Maestro So approached the symphony in his characteristically disciplined way, favouring relatively quick speeds. Being used to the romantic expansiveness of many traditional performances of the 1851 edition, my first response was that this was too fast and insistent. But my view changed fairly quickly:  certainly historical performance advocates would likely be attracted to this quicker tempo and, besides, it is not really the same symphony. Its motion is more energetic, mercurial and jagged, and even the movement markings are different. One still may have wished for a little more lyrical flowering in the Romanze and slightly less drive in the Scherzo (there could have been more weight given to the second note of its opening figure) but, after hearing the finale, I was convinced that this earlier version did have an attractive organic unity. The movements are indeed marked attaca, and as the maestro so kindly pointed out after the concert, ‘it makes sense to play the work as if it follows a single dramatic arc’. Again, this was a fine learning experience.

Geoffrey Newman

Previously published in a slightly different form on http://ww.vanclassicalmusic.com.

Print Friendly, PDF & Email

Comments

Leave a Reply

Recent Reviews

MW

Facebook-button-1

Season Previews

__________________________________
  • NEW! Northampton’s 13th Malcolm Arnold Festival – 13 to 14 October 2018 __________________________________
  • NEW! The Met: Live in HD in 2018/19 __________________________________
  • NEW! The Royal Opera House’s Exciting 2018/19 Cinema Season __________________________________
  • NEW! See Pop-Up Opera’s La Tragédie de Carmen this Autumn __________________________________
  • NEW! This October Carlos Acosta Returns to London to Celebrate Thirty Years in Dance __________________________________
  • NEW! Oxford Chamber Music Festival October 2018 __________________________________
  • UPDATED! Zurich Opera in 2018/2019 and Beyond __________________________________
  • NEW! Wallis Annenberg Center for the Performing Arts
 in 2018/2019 __________________________________
  • NEW! Edinburgh Sunday International Concerts Series in 2018/19 __________________________________
  • NEW! Salzburg Whitsun Festival 7 – 10 June 2019 __________________________________
  • NEW! Bolshoi Ballet 2018/19 UK Cinema Season __________________________________
  • NEW! 2018-2019 Geneva Grand Theâtre Season __________________________________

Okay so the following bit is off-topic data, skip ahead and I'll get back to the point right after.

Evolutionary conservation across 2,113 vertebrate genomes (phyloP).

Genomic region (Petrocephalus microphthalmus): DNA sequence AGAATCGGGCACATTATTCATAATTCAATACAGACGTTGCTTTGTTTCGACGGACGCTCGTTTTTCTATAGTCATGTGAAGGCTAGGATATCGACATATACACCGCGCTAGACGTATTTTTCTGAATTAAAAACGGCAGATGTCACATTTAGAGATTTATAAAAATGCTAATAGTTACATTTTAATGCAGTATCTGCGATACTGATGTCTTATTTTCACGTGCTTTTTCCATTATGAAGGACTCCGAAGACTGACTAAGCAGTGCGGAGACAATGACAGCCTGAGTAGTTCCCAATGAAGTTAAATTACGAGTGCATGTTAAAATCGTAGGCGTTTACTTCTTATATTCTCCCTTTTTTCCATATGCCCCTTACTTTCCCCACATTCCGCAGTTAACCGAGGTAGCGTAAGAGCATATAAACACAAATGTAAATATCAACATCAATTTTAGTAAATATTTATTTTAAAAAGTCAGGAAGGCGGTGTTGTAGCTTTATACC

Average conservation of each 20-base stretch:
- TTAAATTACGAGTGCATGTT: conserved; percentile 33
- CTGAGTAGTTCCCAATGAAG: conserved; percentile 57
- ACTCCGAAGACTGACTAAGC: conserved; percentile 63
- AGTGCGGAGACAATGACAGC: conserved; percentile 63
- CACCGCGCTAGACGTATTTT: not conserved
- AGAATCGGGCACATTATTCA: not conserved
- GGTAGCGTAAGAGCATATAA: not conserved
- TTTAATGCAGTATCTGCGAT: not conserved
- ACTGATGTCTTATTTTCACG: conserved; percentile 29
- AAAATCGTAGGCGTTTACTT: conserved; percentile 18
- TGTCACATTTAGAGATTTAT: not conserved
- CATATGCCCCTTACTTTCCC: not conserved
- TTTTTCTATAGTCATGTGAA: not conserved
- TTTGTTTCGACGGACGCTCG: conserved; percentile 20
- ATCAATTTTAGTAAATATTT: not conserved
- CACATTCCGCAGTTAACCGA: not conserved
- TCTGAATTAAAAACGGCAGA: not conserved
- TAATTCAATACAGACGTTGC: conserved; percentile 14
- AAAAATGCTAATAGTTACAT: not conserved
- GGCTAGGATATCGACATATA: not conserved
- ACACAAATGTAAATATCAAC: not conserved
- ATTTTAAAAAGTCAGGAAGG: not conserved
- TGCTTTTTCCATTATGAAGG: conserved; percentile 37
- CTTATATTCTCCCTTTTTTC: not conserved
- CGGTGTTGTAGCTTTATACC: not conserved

• NEW! 2018/19 Hallé Season in Manchester __________________________________
  • NEW! 2018/19 Tonhalle Orchestra Zürich __________________________________
  • NEW! 2018/19 CBSO at Symphony Hall, Birmingham __________________________________
  • NEW! 2018/19 BBC NOW in Cardiff and Swansea __________________________________
  • NEW! English National Opera in 2018/19 __________________________________
  • Subscribe to Review Summary Newsletter

    Reviews by Reviewer

    News and Featured Articles

    __________________________________
  • NEW! LMTO Bring Camelot Back to the West End for the First Time in 30 Years on 6 October __________________________________
  • NEW! JACK BUCKLEY’S MEMORIES OF LINDSAY KEMP (1938-2018) __________________________________
  • NEW! THE GESUALDO SIX IN CONVERSATION WITH GEOFFREY NEWMAN __________________________________
  • NEW! A Q&A WITH GERMAN SOPRANO PETRA LANG __________________________________
  • NEW! The Roman River Music Festival Returns This September __________________________________
  • NEW! Opera Appreciation Talks this Autumn from Helen Astrid __________________________________
  • NEW! TENOR NICHOLAS PHAN IN CONVERSATION WITH CHRISTOPHER SALLON __________________________________
  • NEW! THE PIANIST GEORGE HARLIONO IN CONVERSATION WITH GREGOR TASSIE __________________________________
  • NEW! HOW TO CONTACT SEEN AND HEARD INTERNATIONAL __________________________________
  • NEW! A Major Work by Stanford to be Premiered – 99 Years Late! __________________________________
  • NEW! THE CONDUCTOR ALEXANDER SLADKOVSKY IN CONVERSATION WITH GREGOR TASSIE __________________________________
  • NEW! THE TENOR RUSSELL THOMAS IN CONVERSATION WITH MARGARIDA MOTA-BULL __________________________________
  • NEW! RAFAL BLECHACZ IN CONVERSATION WITH GEOFFREY NEWMAN __________________________________
  • NEW! MARKUS POSCHNER IN CONVERSATION WITH GREGOR TASSIE __________________________________
  • Search S&H

    Archives by Week

    Archives by Month